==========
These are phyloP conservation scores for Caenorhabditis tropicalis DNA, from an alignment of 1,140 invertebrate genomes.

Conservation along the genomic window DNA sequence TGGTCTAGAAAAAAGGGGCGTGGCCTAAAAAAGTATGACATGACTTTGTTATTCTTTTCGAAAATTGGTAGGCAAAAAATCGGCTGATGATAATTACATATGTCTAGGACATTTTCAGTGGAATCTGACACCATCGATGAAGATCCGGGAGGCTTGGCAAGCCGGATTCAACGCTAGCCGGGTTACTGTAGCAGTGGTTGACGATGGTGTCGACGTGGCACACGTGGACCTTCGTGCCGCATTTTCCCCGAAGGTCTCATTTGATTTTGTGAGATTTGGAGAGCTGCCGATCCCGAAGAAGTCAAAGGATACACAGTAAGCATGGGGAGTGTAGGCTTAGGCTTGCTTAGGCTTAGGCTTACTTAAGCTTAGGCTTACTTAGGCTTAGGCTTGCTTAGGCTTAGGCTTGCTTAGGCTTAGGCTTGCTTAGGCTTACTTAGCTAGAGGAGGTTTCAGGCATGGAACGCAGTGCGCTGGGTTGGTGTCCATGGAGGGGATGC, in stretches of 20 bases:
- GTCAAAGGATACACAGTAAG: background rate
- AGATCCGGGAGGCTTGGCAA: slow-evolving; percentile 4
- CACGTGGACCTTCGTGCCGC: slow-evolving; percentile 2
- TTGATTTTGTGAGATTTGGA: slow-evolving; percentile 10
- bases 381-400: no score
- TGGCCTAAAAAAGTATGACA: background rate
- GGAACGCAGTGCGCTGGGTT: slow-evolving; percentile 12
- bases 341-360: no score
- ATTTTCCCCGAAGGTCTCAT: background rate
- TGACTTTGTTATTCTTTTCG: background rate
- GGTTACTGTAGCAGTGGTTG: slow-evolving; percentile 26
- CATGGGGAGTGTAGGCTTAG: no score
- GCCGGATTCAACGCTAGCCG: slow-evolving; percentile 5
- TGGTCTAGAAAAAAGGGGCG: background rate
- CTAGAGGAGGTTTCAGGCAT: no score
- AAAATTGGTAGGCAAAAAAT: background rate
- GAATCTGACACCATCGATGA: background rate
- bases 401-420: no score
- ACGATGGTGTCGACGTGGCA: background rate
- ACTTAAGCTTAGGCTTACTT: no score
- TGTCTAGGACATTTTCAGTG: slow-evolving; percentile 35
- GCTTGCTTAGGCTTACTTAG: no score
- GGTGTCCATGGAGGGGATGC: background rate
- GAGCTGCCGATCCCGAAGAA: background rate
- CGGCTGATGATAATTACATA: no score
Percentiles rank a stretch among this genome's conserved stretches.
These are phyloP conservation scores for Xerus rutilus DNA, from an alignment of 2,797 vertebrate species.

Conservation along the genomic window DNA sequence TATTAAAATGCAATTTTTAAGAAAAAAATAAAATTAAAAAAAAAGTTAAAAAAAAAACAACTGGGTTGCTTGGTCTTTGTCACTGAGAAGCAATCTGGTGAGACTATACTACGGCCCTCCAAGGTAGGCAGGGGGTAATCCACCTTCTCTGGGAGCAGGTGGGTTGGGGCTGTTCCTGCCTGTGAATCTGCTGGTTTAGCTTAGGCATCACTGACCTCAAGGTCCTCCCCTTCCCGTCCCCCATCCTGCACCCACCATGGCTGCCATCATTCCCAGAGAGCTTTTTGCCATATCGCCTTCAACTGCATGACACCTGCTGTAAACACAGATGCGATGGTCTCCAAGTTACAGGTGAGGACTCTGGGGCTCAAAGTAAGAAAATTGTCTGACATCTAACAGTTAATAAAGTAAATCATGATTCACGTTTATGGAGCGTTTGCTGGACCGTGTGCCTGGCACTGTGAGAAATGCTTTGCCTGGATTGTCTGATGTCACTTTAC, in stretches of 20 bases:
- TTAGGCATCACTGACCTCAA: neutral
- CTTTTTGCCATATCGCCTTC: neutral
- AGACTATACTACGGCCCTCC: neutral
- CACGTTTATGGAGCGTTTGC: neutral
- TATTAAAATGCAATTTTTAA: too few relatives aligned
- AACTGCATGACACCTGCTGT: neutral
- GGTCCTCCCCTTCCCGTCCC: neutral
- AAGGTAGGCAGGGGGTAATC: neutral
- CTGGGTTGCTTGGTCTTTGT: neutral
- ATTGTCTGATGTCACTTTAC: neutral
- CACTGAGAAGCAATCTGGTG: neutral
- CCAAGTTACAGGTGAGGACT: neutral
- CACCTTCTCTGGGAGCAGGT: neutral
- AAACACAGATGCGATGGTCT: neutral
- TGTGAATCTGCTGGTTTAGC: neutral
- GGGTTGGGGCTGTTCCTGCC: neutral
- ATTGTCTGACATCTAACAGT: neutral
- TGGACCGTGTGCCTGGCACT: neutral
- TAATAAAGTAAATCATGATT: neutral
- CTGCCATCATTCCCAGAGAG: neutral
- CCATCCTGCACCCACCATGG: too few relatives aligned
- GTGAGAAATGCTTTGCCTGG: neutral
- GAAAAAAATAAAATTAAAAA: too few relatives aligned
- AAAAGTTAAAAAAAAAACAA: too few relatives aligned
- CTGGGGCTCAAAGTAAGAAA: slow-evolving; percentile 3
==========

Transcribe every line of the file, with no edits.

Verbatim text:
These are phyloP conservation scores for Caenorhabditis tropicalis DNA, from an alignment of 1,140 invertebrate genomes.

Conservation along the genomic window DNA sequence TGGTCTAGAAAAAAGGGGCGTGGCCTAAAAAAGTATGACATGACTTTGTTATTCTTTTCGAAAATTGGTAGGCAAAAAATCGGCTGATGATAATTACATATGTCTAGGACATTTTCAGTGGAATCTGACACCATCGATGAAGATCCGGGAGGCTTGGCAAGCCGGATTCAACGCTAGCCGGGTTACTGTAGCAGTGGTTGACGATGGTGTCGACGTGGCACACGTGGACCTTCGTGCCGCATTTTCCCCGAAGGTCTCATTTGATTTTGTGAGATTTGGAGAGCTGCCGATCCCGAAGAAGTCAAAGGATACACAGTAAGCATGGGGAGTGTAGGCTTAGGCTTGCTTAGGCTTAGGCTTACTTAAGCTTAGGCTTACTTAGGCTTAGGCTTGCTTAGGCTTAGGCTTGCTTAGGCTTAGGCTTGCTTAGGCTTACTTAGCTAGAGGAGGTTTCAGGCATGGAACGCAGTGCGCTGGGTTGGTGTCCATGGAGGGGATGC, in stretches of 20 bases:
- GTCAAAGGATACACAGTAAG: background rate
- AGATCCGGGAGGCTTGGCAA: slow-evolving; percentile 4
- CACGTGGACCTTCGTGCCGC: slow-evolving; percentile 2
- TTGATTTTGTGAGATTTGGA: slow-evolving; percentile 10
- bases 381-400: no score
- TGGCCTAAAAAAGTATGACA: background rate
- GGAACGCAGTGCGCTGGGTT: slow-evolving; percentile 12
- bases 341-360: no score
- ATTTTCCCCGAAGGTCTCAT: background rate
- TGACTTTGTTATTCTTTTCG: background rate
- GGTTACTGTAGCAGTGGTTG: slow-evolving; percentile 26
- CATGGGGAGTGTAGGCTTAG: no score
- GCCGGATTCAACGCTAGCCG: slow-evolving; percentile 5
- TGGTCTAGAAAAAAGGGGCG: background rate
- CTAGAGGAGGTTTCAGGCAT: no score
- AAAATTGGTAGGCAAAAAAT: background rate
- GAATCTGACACCATCGATGA: background rate
- bases 401-420: no score
- ACGATGGTGTCGACGTGGCA: background rate
- ACTTAAGCTTAGGCTTACTT: no score
- TGTCTAGGACATTTTCAGTG: slow-evolving; percentile 35
- GCTTGCTTAGGCTTACTTAG: no score
- GGTGTCCATGGAGGGGATGC: background rate
- GAGCTGCCGATCCCGAAGAA: background rate
- CGGCTGATGATAATTACATA: no score
Percentiles rank a stretch among this genome's conserved stretches.
These are phyloP conservation scores for Xerus rutilus DNA, from an alignment of 2,797 vertebrate species.

Conservation along the genomic window DNA sequence TATTAAAATGCAATTTTTAAGAAAAAAATAAAATTAAAAAAAAAGTTAAAAAAAAAACAACTGGGTTGCTTGGTCTTTGTCACTGAGAAGCAATCTGGTGAGACTATACTACGGCCCTCCAAGGTAGGCAGGGGGTAATCCACCTTCTCTGGGAGCAGGTGGGTTGGGGCTGTTCCTGCCTGTGAATCTGCTGGTTTAGCTTAGGCATCACTGACCTCAAGGTCCTCCCCTTCCCGTCCCCCATCCTGCACCCACCATGGCTGCCATCATTCCCAGAGAGCTTTTTGCCATATCGCCTTCAACTGCATGACACCTGCTGTAAACACAGATGCGATGGTCTCCAAGTTACAGGTGAGGACTCTGGGGCTCAAAGTAAGAAAATTGTCTGACATCTAACAGTTAATAAAGTAAATCATGATTCACGTTTATGGAGCGTTTGCTGGACCGTGTGCCTGGCACTGTGAGAAATGCTTTGCCTGGATTGTCTGATGTCACTTTAC, in stretches of 20 bases:
- TTAGGCATCACTGACCTCAA: neutral
- CTTTTTGCCATATCGCCTTC: neutral
- AGACTATACTACGGCCCTCC: neutral
- CACGTTTATGGAGCGTTTGC: neutral
- TATTAAAATGCAATTTTTAA: too few relatives aligned
- AACTGCATGACACCTGCTGT: neutral
- GGTCCTCCCCTTCCCGTCCC: neutral
- AAGGTAGGCAGGGGGTAATC: neutral
- CTGGGTTGCTTGGTCTTTGT: neutral
- ATTGTCTGATGTCACTTTAC: neutral
- CACTGAGAAGCAATCTGGTG: neutral
- CCAAGTTACAGGTGAGGACT: neutral
- CACCTTCTCTGGGAGCAGGT: neutral
- AAACACAGATGCGATGGTCT: neutral
- TGTGAATCTGCTGGTTTAGC: neutral
- GGGTTGGGGCTGTTCCTGCC: neutral
- ATTGTCTGACATCTAACAGT: neutral
- TGGACCGTGTGCCTGGCACT: neutral
- TAATAAAGTAAATCATGATT: neutral
- CTGCCATCATTCCCAGAGAG: neutral
- CCATCCTGCACCCACCATGG: too few relatives aligned
- GTGAGAAATGCTTTGCCTGG: neutral
- GAAAAAAATAAAATTAAAAA: too few relatives aligned
- AAAAGTTAAAAAAAAAACAA: too few relatives aligned
- CTGGGGCTCAAAGTAAGAAA: slow-evolving; percentile 3